About 10 years ago in the middle of May, I was working as a veterinarian in a large, urban, cats-only practice. First thing one morning I was asked to see a patient new to the practice, and when I walked in the room, I was greeted not with pleasantries, but with a staccato burst of verbal gunfire. Suffice it to say that this client was pissed.
“I’m getting really tired of this. For the last five years at exactly this week, I’m at some veterinarian’s office with him,” the young man sputtered, disdainfully looking at the large, orange short-haired kitty who was squatting and trying desperately to produce a few drops of urine on the exam table.
The patient’s history was fairly typical of what is called feline lower urinary tract disease (FLUTD, or what used to be known as FUS if you’re of a certain age): The symptoms started about eight hours before the appointment and throughout his sleepless night, the client heard his feline companion scratching in the litter box multiple times an hour, obviously in discomfort and producing a scant few drops of blood-tinged urine. Having gone through this ordeal before, the client knew that as long as Garfield was producing even a few drops of urine, things had not yet ramped up for a 3 a.m. emergency hospital visit. He also knew that at 8 a.m. he would be at some veterinary hospital seeking help. It was obvious that he was tiring of this annual routine.
As I started my exam, I looked at the client and asked, “So, what happened six years ago this week?” I thought the question was innocent and pertinent, but at first the client didn’t see it that way.
“Nothing happened...,” Garfield’s human began to say, until I could see that after quickly searching the depths of his not-so-long-term memory, something had been extricated: the proverbial light bulb went off and his tone softened.
“Oh, wow, six years ago this week Garfield and I drove from California to Chicago and he screamed the whole way.” Obviously, the ride was so traumatic for Garfield that each year on its anniversary, it was as if his body’s internal calendar had big, red “X’s” through the second week of May. The ride was forever imprinted on his mind and bladder.
That interchange with Mr. California-to-Chicago-Alone-in-a-Car-for-Three-Days-with-an-Unhappy-Cat was one of those “Eureka!” moments in veterinary medicine, when one is able to connect the dots, help the patient (Garfield did get better quickly with some conservative interventions) and educate the client on what’s happening. Moving forward, I was able to work with both the client and the kitty and the following year, Garfield sailed through that second week of May without a problem.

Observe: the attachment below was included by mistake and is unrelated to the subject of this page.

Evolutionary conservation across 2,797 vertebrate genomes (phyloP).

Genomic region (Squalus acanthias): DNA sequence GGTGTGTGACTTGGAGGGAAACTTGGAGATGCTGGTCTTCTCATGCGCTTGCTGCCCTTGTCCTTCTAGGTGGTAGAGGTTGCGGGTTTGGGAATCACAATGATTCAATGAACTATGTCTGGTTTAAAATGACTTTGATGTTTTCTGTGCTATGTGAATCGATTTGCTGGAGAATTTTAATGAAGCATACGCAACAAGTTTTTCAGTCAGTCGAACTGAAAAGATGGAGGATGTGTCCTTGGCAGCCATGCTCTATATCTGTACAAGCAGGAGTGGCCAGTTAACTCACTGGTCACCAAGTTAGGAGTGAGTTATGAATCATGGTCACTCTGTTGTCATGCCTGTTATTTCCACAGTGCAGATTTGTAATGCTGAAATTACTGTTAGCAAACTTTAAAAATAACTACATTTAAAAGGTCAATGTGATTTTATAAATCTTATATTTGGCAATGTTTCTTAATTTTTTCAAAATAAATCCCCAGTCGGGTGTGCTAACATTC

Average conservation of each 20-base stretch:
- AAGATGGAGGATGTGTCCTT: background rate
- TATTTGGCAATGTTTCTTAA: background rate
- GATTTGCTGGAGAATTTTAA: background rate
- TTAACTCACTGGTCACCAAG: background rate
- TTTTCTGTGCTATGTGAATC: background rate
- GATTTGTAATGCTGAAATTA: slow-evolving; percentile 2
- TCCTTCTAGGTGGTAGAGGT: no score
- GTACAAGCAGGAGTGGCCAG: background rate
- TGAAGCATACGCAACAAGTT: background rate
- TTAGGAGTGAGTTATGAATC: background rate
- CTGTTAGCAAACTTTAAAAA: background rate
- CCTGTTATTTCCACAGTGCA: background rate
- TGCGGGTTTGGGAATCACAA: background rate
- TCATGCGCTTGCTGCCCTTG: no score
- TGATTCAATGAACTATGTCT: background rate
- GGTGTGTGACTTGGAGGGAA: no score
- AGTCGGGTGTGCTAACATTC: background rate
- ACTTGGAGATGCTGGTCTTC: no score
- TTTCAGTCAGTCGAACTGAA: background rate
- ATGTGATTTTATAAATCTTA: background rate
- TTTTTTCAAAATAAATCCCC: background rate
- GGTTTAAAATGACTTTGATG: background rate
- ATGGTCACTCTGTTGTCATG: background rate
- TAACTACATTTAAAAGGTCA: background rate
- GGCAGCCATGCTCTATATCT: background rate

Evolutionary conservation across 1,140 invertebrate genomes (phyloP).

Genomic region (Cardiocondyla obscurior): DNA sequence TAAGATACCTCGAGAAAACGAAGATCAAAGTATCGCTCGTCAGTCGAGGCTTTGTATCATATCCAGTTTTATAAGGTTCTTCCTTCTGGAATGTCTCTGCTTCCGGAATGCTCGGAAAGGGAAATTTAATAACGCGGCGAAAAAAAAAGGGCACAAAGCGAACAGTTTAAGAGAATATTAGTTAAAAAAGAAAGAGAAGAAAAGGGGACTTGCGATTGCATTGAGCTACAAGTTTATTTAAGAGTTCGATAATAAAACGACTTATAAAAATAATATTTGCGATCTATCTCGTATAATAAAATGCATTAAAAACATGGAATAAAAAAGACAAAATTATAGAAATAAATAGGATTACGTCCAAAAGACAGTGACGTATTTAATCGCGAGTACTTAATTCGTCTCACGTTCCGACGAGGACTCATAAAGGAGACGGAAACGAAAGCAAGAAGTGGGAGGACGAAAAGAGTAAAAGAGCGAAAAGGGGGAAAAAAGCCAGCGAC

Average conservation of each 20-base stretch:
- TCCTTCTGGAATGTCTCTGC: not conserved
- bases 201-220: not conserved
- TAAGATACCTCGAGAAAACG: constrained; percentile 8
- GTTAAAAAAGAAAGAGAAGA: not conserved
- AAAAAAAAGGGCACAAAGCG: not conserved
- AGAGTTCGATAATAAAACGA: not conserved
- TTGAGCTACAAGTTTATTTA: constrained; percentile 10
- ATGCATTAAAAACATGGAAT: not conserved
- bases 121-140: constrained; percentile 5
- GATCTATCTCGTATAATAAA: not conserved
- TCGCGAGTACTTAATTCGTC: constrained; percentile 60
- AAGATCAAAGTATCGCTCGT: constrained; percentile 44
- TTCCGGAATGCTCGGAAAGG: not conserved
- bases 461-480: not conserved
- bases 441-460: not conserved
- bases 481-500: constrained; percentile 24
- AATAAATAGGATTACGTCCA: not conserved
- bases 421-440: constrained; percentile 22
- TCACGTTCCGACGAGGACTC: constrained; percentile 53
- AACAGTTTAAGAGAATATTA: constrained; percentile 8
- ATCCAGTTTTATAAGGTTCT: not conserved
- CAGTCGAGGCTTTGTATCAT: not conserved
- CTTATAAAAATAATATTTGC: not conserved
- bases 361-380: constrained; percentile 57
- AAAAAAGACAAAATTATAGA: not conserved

FLUTD has a stress-related component. Veterinarians typically see these cats after a boyfriend or girlfriend has moved in, or out, or the family has returned from vacation, or a chair has been moved from one corner of the living room to another. Cats are like that. It’s also true that there is a seasonal component to the disorder, with an uptick in cases at changes of season, particularly late winter-early spring.
Garfield’s case reinforced my belief that there is a definite body-mind component to the health and illness in our companion animals. That’s not to say that there is always a direct connection from their minds to their various body systems; correlation is not causation, as veterinarians like to say. However, body-mind medicine, as it’s called, is no longer considered woo-woo in human medicine. A recent article from the American Psychiatric Association’s annual meeting showed that patients with post-traumatic stress disorder (PTSD) had documented changes to the endothelial cells that line the blood vessels and heart, so they were at greater risk for heart attacks. What we think and feel can actually change our bodies, so why wouldn’t it be the case for our animal friends as well?
Veterinarians are increasingly open to recognizing that our companion animals’ health depends, often to a great degree, on their psychological well-being. It’s as if our dogs, cats, guinea pigs, feathered friends and cherished creepy crawlies are emotional sponges, taking in the environment for better or worse.